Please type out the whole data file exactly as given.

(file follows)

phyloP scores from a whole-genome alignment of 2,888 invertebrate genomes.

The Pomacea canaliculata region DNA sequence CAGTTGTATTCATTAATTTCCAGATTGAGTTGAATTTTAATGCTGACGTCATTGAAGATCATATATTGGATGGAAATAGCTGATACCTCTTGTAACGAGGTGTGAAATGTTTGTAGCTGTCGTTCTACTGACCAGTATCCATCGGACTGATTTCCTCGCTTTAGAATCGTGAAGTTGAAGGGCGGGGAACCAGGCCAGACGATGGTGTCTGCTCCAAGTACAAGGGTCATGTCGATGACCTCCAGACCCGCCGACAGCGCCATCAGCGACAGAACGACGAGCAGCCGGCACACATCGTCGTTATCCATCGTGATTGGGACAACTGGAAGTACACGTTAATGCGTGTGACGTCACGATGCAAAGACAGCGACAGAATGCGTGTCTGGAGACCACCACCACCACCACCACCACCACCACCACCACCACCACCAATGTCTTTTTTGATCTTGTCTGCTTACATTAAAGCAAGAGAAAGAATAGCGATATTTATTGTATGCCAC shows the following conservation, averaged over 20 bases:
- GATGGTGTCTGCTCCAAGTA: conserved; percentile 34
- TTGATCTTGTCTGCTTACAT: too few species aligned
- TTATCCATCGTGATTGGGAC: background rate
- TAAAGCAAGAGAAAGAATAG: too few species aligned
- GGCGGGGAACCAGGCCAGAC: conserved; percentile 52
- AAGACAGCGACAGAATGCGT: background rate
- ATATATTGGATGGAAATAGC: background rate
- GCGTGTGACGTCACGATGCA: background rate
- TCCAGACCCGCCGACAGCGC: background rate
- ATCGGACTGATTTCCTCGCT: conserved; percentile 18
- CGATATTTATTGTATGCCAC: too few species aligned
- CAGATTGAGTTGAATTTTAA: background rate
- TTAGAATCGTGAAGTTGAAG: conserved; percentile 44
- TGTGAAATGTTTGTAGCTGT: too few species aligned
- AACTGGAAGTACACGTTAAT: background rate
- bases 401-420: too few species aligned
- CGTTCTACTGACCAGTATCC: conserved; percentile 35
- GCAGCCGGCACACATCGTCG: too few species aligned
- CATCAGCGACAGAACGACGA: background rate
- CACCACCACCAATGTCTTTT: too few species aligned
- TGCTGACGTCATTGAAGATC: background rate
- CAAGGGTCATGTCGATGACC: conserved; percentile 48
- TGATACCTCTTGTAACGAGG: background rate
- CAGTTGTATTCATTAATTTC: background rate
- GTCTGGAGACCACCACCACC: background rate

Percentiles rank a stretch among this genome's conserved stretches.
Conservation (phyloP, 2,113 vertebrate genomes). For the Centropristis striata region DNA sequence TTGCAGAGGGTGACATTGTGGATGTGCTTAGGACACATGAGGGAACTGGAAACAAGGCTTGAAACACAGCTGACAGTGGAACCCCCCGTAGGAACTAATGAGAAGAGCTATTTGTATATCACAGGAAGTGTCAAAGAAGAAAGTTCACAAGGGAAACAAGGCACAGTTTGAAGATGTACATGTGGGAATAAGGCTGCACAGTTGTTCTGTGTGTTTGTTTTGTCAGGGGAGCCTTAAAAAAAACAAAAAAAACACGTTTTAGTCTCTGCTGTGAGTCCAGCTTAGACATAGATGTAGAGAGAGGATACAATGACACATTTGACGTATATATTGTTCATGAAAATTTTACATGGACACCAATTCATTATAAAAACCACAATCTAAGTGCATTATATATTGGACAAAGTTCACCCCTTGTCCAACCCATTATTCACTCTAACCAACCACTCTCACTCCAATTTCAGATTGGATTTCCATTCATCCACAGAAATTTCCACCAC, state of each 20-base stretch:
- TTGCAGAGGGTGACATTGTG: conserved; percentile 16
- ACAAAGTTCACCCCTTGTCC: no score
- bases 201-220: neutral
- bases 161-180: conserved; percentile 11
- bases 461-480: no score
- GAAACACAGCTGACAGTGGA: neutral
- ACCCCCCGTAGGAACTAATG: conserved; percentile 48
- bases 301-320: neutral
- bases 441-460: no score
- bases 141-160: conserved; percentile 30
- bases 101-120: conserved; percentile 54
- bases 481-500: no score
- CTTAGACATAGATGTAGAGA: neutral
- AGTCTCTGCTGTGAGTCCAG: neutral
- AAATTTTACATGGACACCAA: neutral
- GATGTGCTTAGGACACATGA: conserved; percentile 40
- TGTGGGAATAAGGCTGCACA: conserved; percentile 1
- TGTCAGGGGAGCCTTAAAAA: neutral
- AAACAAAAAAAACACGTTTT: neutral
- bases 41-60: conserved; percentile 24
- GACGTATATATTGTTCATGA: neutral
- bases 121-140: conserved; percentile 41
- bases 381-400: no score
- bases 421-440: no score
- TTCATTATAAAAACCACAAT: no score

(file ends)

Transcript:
phyloP scores from a whole-genome alignment of 2,888 invertebrate genomes.

The Pomacea canaliculata region DNA sequence CAGTTGTATTCATTAATTTCCAGATTGAGTTGAATTTTAATGCTGACGTCATTGAAGATCATATATTGGATGGAAATAGCTGATACCTCTTGTAACGAGGTGTGAAATGTTTGTAGCTGTCGTTCTACTGACCAGTATCCATCGGACTGATTTCCTCGCTTTAGAATCGTGAAGTTGAAGGGCGGGGAACCAGGCCAGACGATGGTGTCTGCTCCAAGTACAAGGGTCATGTCGATGACCTCCAGACCCGCCGACAGCGCCATCAGCGACAGAACGACGAGCAGCCGGCACACATCGTCGTTATCCATCGTGATTGGGACAACTGGAAGTACACGTTAATGCGTGTGACGTCACGATGCAAAGACAGCGACAGAATGCGTGTCTGGAGACCACCACCACCACCACCACCACCACCACCACCACCACCACCAATGTCTTTTTTGATCTTGTCTGCTTACATTAAAGCAAGAGAAAGAATAGCGATATTTATTGTATGCCAC shows the following conservation, averaged over 20 bases:
- GATGGTGTCTGCTCCAAGTA: conserved; percentile 34
- TTGATCTTGTCTGCTTACAT: too few species aligned
- TTATCCATCGTGATTGGGAC: background rate
- TAAAGCAAGAGAAAGAATAG: too few species aligned
- GGCGGGGAACCAGGCCAGAC: conserved; percentile 52
- AAGACAGCGACAGAATGCGT: background rate
- ATATATTGGATGGAAATAGC: background rate
- GCGTGTGACGTCACGATGCA: background rate
- TCCAGACCCGCCGACAGCGC: background rate
- ATCGGACTGATTTCCTCGCT: conserved; percentile 18
- CGATATTTATTGTATGCCAC: too few species aligned
- CAGATTGAGTTGAATTTTAA: background rate
- TTAGAATCGTGAAGTTGAAG: conserved; percentile 44
- TGTGAAATGTTTGTAGCTGT: too few species aligned
- AACTGGAAGTACACGTTAAT: background rate
- bases 401-420: too few species aligned
- CGTTCTACTGACCAGTATCC: conserved; percentile 35
- GCAGCCGGCACACATCGTCG: too few species aligned
- CATCAGCGACAGAACGACGA: background rate
- CACCACCACCAATGTCTTTT: too few species aligned
- TGCTGACGTCATTGAAGATC: background rate
- CAAGGGTCATGTCGATGACC: conserved; percentile 48
- TGATACCTCTTGTAACGAGG: background rate
- CAGTTGTATTCATTAATTTC: background rate
- GTCTGGAGACCACCACCACC: background rate

Percentiles rank a stretch among this genome's conserved stretches.
Conservation (phyloP, 2,113 vertebrate genomes). For the Centropristis striata region DNA sequence TTGCAGAGGGTGACATTGTGGATGTGCTTAGGACACATGAGGGAACTGGAAACAAGGCTTGAAACACAGCTGACAGTGGAACCCCCCGTAGGAACTAATGAGAAGAGCTATTTGTATATCACAGGAAGTGTCAAAGAAGAAAGTTCACAAGGGAAACAAGGCACAGTTTGAAGATGTACATGTGGGAATAAGGCTGCACAGTTGTTCTGTGTGTTTGTTTTGTCAGGGGAGCCTTAAAAAAAACAAAAAAAACACGTTTTAGTCTCTGCTGTGAGTCCAGCTTAGACATAGATGTAGAGAGAGGATACAATGACACATTTGACGTATATATTGTTCATGAAAATTTTACATGGACACCAATTCATTATAAAAACCACAATCTAAGTGCATTATATATTGGACAAAGTTCACCCCTTGTCCAACCCATTATTCACTCTAACCAACCACTCTCACTCCAATTTCAGATTGGATTTCCATTCATCCACAGAAATTTCCACCAC, state of each 20-base stretch:
- TTGCAGAGGGTGACATTGTG: conserved; percentile 16
- ACAAAGTTCACCCCTTGTCC: no score
- bases 201-220: neutral
- bases 161-180: conserved; percentile 11
- bases 461-480: no score
- GAAACACAGCTGACAGTGGA: neutral
- ACCCCCCGTAGGAACTAATG: conserved; percentile 48
- bases 301-320: neutral
- bases 441-460: no score
- bases 141-160: conserved; percentile 30
- bases 101-120: conserved; percentile 54
- bases 481-500: no score
- CTTAGACATAGATGTAGAGA: neutral
- AGTCTCTGCTGTGAGTCCAG: neutral
- AAATTTTACATGGACACCAA: neutral
- GATGTGCTTAGGACACATGA: conserved; percentile 40
- TGTGGGAATAAGGCTGCACA: conserved; percentile 1
- TGTCAGGGGAGCCTTAAAAA: neutral
- AAACAAAAAAAACACGTTTT: neutral
- bases 41-60: conserved; percentile 24
- GACGTATATATTGTTCATGA: neutral
- bases 121-140: conserved; percentile 41
- bases 381-400: no score
- bases 421-440: no score
- TTCATTATAAAAACCACAAT: no score